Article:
Other than that, the signal was received.

    Code:
    $ kill -s USR1 <whatever the PID is>
    It gave a complain saying its a bad signal.

  7. #7
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    I'm guessing perror() on your system doesn't understand error code 0. When I run your program I see:
    Code:
    ERROR: Success
    ...as soon as I run it.

    The reason it's showing up is because if Signal() doesn't return SIG_IGN it's not necessarily an error, but you seem to be treating it as such. It just means the previous action wasn't to ignore the signal.

    According to man 7 signal on my machine the default action for SIGUSR1 is to terminate the program.
    Code:
           The entries in the "Action" column of  the  table  specify
           the default action for the signal, as follows:
    
           Term   Default action is to terminate the process.
    
    
    
           Signal     Value     Action   Comment
           -------------------------------------------------------------------------
           SIGUSR1   30,10,16    Term    User-defined signal 1
    Last edited by itsme86; 06-02-2006 at 11:41 AM.
    If you understand what you're doing, you're not learning anything.

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    Is there by any chance that ERROR : 0 was meant for success and 1 or -1 is failure?

    Thanks for the info. I've checked with my man on my campus's machine. The default action of SIGUSR1 is to Exit.

    Just to let you know, my campus's machine is running SunOS 5.6, I'm trying to adapt to programming in the Unix Env.

  9. #9
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    Quote Originally Posted by DarrenY
    Is there by any chance that ERROR : 0 was meant for success and 1 or -1 is failure?
    No.

    Library functions set a global variable errno to some value, indicating what error was encountered inside that function. If there was an error, errno will always be something other than 0 (but if the function succeeds it doesn't necessarily set errno to 0). Check man errno for more information.

    On my system, most of the error codes are defined in /usr/include/asm/errno.h

    Here's an excerpt:
    Code:
    #define EPERM            1      /* Operation not permitted */
    #define ENOENT           2      /* No such file or directory */
    #define ESRCH            3      /* No such process */
    #define EINTR            4      /* Interrupted system call */
    #define EIO              5      /* I/O error */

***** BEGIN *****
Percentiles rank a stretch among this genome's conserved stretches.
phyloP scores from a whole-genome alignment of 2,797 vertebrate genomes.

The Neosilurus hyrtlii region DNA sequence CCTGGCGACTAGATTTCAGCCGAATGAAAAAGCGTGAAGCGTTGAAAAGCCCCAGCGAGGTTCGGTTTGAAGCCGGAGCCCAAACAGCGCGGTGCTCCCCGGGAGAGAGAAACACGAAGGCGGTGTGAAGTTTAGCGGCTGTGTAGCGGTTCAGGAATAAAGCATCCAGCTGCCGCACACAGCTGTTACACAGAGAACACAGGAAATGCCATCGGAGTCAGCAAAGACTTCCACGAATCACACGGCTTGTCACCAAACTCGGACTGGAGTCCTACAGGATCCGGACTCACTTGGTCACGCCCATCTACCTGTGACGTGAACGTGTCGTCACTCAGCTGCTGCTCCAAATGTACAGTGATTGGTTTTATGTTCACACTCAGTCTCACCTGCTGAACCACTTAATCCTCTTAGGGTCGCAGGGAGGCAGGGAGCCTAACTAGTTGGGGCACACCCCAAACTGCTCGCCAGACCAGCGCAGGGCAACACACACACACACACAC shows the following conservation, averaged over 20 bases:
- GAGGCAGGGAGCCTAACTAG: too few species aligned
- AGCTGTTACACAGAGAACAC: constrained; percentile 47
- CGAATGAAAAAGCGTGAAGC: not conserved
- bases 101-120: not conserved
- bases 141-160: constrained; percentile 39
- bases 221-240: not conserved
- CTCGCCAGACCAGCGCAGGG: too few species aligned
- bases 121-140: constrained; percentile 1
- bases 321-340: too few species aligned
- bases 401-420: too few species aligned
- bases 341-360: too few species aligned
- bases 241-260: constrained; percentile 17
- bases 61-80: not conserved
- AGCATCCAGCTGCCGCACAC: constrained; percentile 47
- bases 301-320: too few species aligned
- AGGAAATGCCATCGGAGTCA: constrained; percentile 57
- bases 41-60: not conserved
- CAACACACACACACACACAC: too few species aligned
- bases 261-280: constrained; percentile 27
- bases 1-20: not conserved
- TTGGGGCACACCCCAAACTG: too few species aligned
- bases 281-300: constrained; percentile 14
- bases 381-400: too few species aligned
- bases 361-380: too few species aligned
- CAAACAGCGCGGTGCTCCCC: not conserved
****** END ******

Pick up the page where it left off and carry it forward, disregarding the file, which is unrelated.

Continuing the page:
#define ENXIO            6      /* No such device or address */
    #define E2BIG            7      /* Argument list too long */
    #define ENOEXEC          8      /* Exec format error */
    #define EBADF            9      /* Bad file number */
    #define ECHILD          10      /* No child processes */
    #define EAGAIN          11      /* Try again */
    There is a lookup table somewhere (in a library probably) that lets functions like perror() get the string associated with an error code. perror() takes the current value of errno and finds the string associated with it. Then it prints the string you pass to it followed by ": " and the string that it looked up.

    According to man perror:
    The global error list sys_errlist[] indexed by errno can
    be used to obtain the error message without the newline.
    The largest message number provided in the table is
    sys_nerr -1. Be careful when directly accessing this list
    because new error values may not have been added to
    sys_errlist[].

    When a system call fails, it usually returns -1 and sets
    the variable errno to a value describing what went wrong.
    (These values can be found in <errno.h>.) Many library
    functions do likewise. The function perror() serves to
    translate this error code into human-readable form. Note
    that errno is undefined after a successful library call:
    this call may well change this variable, even though it
    succeeds, for example because it internally used some
    other library function that failed. Thus, if a failing
    call is not immediately followed by a call to perror, the
    value of errno should be saved.
    Last edited by itsme86; 06-02-2006 at 12:00 PM.
    If you understand what you're doing, you're not learning anything.